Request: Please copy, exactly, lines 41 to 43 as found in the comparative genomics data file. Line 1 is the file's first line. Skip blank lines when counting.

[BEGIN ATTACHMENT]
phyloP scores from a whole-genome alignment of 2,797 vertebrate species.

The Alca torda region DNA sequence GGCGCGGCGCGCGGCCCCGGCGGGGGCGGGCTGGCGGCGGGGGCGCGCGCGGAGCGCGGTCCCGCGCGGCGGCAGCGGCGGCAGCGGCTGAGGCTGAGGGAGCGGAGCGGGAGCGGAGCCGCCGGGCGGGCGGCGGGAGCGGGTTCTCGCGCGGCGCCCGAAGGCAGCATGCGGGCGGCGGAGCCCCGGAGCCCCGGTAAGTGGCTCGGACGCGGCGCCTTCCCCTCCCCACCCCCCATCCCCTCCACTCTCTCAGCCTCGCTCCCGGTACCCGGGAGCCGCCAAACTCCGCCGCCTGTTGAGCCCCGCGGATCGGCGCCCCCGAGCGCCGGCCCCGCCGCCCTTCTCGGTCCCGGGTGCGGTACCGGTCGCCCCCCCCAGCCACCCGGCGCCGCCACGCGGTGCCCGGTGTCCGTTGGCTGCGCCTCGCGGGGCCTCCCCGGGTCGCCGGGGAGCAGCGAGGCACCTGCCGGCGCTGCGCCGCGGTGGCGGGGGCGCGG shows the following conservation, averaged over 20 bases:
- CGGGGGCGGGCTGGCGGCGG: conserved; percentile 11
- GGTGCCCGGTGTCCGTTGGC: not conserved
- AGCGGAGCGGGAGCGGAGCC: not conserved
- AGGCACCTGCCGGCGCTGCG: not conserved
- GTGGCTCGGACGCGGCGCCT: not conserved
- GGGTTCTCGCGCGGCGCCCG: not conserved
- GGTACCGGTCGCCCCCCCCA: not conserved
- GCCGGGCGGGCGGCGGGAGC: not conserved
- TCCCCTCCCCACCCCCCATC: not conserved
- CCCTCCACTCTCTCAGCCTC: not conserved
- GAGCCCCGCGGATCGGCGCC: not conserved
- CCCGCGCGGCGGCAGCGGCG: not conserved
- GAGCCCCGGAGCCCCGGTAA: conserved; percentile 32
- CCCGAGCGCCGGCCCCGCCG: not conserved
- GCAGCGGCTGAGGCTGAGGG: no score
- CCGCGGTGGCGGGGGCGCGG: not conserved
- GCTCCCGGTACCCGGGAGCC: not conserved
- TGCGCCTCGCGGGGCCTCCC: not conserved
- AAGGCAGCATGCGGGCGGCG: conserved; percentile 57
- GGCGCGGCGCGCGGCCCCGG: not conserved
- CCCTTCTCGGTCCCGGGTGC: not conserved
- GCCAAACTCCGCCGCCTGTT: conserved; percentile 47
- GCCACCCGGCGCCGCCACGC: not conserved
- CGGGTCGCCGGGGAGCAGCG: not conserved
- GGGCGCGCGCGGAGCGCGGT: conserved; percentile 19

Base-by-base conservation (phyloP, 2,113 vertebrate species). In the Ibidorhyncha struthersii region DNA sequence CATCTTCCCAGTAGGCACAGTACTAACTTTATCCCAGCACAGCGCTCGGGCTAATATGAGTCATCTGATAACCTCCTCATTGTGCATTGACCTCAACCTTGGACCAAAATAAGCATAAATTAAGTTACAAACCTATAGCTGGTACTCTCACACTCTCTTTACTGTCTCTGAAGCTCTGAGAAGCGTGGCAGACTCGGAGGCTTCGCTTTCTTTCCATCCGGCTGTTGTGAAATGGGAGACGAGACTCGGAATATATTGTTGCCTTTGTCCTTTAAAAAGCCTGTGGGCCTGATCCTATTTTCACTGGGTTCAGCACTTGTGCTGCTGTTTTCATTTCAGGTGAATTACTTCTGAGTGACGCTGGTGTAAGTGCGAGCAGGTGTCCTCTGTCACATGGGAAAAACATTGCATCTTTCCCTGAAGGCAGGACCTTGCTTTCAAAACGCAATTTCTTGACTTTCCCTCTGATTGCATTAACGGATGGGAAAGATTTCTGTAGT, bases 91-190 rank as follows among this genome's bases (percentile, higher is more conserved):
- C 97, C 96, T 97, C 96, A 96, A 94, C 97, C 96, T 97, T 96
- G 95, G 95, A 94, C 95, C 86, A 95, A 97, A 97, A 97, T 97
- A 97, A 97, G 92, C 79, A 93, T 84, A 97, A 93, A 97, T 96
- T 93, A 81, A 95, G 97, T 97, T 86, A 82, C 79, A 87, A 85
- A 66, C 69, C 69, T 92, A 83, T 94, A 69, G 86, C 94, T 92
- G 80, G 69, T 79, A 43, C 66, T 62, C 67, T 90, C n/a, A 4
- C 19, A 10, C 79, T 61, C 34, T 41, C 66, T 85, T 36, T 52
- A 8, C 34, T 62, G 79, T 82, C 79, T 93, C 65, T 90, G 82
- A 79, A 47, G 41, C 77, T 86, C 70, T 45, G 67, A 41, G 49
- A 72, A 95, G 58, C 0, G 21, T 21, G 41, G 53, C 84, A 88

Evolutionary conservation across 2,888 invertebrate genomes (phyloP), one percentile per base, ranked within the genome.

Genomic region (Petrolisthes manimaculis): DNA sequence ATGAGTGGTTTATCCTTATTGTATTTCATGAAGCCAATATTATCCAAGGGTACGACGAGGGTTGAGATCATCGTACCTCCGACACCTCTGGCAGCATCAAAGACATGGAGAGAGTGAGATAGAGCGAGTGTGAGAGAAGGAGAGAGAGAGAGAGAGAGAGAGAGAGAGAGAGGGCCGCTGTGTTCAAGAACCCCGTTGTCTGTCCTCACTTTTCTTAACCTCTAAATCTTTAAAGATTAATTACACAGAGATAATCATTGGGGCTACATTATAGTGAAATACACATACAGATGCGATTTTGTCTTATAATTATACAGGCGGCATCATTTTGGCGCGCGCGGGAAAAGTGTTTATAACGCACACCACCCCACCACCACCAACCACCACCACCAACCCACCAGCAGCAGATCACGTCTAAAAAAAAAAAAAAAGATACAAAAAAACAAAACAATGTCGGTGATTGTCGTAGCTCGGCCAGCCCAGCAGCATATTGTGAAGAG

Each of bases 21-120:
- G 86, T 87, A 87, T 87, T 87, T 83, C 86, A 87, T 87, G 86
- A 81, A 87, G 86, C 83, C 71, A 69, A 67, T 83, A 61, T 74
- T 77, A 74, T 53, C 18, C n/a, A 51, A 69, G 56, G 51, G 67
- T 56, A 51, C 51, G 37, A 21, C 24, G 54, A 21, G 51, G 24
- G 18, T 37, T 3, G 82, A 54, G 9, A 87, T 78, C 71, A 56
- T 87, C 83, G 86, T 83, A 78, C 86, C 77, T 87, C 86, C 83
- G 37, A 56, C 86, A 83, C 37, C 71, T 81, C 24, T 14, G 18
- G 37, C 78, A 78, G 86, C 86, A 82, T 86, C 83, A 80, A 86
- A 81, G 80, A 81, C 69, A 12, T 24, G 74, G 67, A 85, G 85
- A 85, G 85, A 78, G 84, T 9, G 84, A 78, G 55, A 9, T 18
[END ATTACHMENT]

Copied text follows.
Each of bases 21-120:
- G 86, T 87, A 87, T 87, T 87, T 83, C 86, A 87, T 87, G 86
- A 81, A 87, G 86, C 83, C 71, A 69, A 67, T 83, A 61, T 74